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Differentiation and the Australian National Curriculum Framework [Hook, Cook, Look]

Differentiation and the Australian National Curriculum Framework [Hook, Cook, Look]

January 24, 2022

A sea of new faces, expectations, and challenges - there is a lot up in the air we don’t know including a revised Australian Curriculum. 

January brings teachers and leaders opportunities. Opportunities to take a fresh look at programs and learning goals. Opportunities to make new connections. Opportunities to be deliberate about being inclusive and planning for differentiation in curriculum and assessment.

Let's think about the year ahead. HOOK, COOK & LOOK will help you in your planning:

1) Making Connections: HOOK 

  • Look from your classroom door – is your classroom inviting? Is it inclusive? Does it make links to student lives/interests/experiences? How do peripherals link to important big ideas of content and process? What resources might be needed to ensure access for all? Are resources freely available and easily accessible? Is there space for student work displays?
  • Make daily connections – greet every student at the door, positively reinforce good behaviours from the get-go; use routines that include responses from every student (eg. Think/Pair/Share/Square; electronic response tools; exit cards; morning meetings, target teaching to smaller groups; formative assessments, coaching questions, closing circles); eat lunch with students; join in games; give positive feedback; establish collaborative routines.
  • Consider both inside and outside environments as catalysts for learning.
  • Celebrate (and plan for) diversity – culture, interests, brains
  • Include students as co-collaborators in curriculum, in setting up classroom environments and their own learning (e.g. create a set of 3 – 5 classroom norms together; involve them in decisions about curriculum directions and areas of interest/focus; provide choices of topics and assessments and provide routines and opportunities for self and peer assessment).
  • Ensure assessments provide opportunities to show deeper understandings. McTighe argues that students earn understandings through the active manipulation of content via higher-order thinking skills (making meaning) that leads to a deeper understanding of big ideas and build the ability to apply or transfer learning to new situations both in and beyond school. (McTighe & Silver, 2020)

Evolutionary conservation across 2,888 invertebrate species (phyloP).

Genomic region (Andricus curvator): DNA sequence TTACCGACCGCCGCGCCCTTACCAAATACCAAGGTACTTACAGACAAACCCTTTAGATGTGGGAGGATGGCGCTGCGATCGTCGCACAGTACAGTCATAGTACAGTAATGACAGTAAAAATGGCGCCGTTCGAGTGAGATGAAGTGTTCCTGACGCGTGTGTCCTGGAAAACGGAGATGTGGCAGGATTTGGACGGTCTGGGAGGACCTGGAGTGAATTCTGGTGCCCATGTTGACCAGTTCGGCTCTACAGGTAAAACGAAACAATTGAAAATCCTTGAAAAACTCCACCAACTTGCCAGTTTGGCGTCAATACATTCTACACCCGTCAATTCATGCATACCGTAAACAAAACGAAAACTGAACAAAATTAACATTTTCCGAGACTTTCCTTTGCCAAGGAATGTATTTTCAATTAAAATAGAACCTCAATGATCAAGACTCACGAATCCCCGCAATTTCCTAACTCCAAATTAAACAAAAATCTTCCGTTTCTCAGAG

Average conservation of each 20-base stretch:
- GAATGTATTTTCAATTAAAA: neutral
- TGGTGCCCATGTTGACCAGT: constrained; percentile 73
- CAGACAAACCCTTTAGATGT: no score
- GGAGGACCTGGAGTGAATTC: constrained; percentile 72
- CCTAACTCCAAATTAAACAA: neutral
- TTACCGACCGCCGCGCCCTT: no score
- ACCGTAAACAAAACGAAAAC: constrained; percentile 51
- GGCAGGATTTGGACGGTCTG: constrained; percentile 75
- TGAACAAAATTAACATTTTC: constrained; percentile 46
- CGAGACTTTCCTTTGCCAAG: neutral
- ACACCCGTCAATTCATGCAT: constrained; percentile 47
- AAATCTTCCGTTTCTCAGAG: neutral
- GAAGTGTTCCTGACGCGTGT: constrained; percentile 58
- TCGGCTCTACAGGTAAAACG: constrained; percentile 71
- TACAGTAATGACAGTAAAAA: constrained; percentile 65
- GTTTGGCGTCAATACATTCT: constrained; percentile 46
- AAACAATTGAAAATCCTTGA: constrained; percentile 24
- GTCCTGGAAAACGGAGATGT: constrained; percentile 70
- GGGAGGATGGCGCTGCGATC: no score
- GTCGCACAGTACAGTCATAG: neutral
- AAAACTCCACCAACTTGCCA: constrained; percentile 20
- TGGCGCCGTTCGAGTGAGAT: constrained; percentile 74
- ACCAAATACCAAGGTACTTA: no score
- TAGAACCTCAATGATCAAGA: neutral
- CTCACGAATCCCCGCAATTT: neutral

“I’ve come to a frightening conclusion that I am the decisive element in the classroom. It’s my personal approach that creates the climate. It’s my daily mood that makes the weather. As a teacher, I possess a tremendous power to make a child’s life miserable or joyous. I can be a tool of torture or an instrument of inspiration. I can humiliate or heal. In all situations, it is my response that decides whether a crisis will be escalated or de-escalated and a child humanized or dehumanized.” (Haim Ginot)

2) Making Meaning: COOK 


The design of curriculum shapes pedagogy and pedagogy affects how our students experience school. (Hartl and Riley, 2021)

  • Key knowledge, understandings, and skills for each unit are identified. The revised Australian Curriculum Version 9.0 has a clear focus on understandings and connections within and between learning areas. Focus units on providing students with opportunities for meaning-making around big ideas and concepts. 
  • Student learning needs: provide differentiated opportunities for students to construct understandings by connecting to what they know and providing challenges and scaffolds as needed (think Vygotsky’s ZPD – zone of proximal development). (Vygotsky, 1978)
  • Clear and compelling learning goals are known by the teacher and the student. (Hattie, 2012; Wiliam, 2011)
  • Guaranteed, viable curriculum for your students in your classroom (Marzano, 2017). Include content that connects with a diverse world, students’ lived experiences, interests, and cultures.
  • Student voice and choice
  • Powerful executive functions (e.g. critical thinking, creative thinking, and communication skills) for long-term equity and success for all.
  • High expectations for all.


As experts in our student's learning needs, we provide differentiated opportunities for students to make meaning, construct understandings by connecting what they know and can do with the essentials they are trying to learn. (Tomlinson 2020)

  • Make sure your curriculum has mirrors, windows, and doors (Rudine Sims Bishop, 1990, Hartl and Riley 2021): 
    • Mirrors that affirm and celebrate their own identities (be deliberate about text choices; illustrative examples; choice, reflection).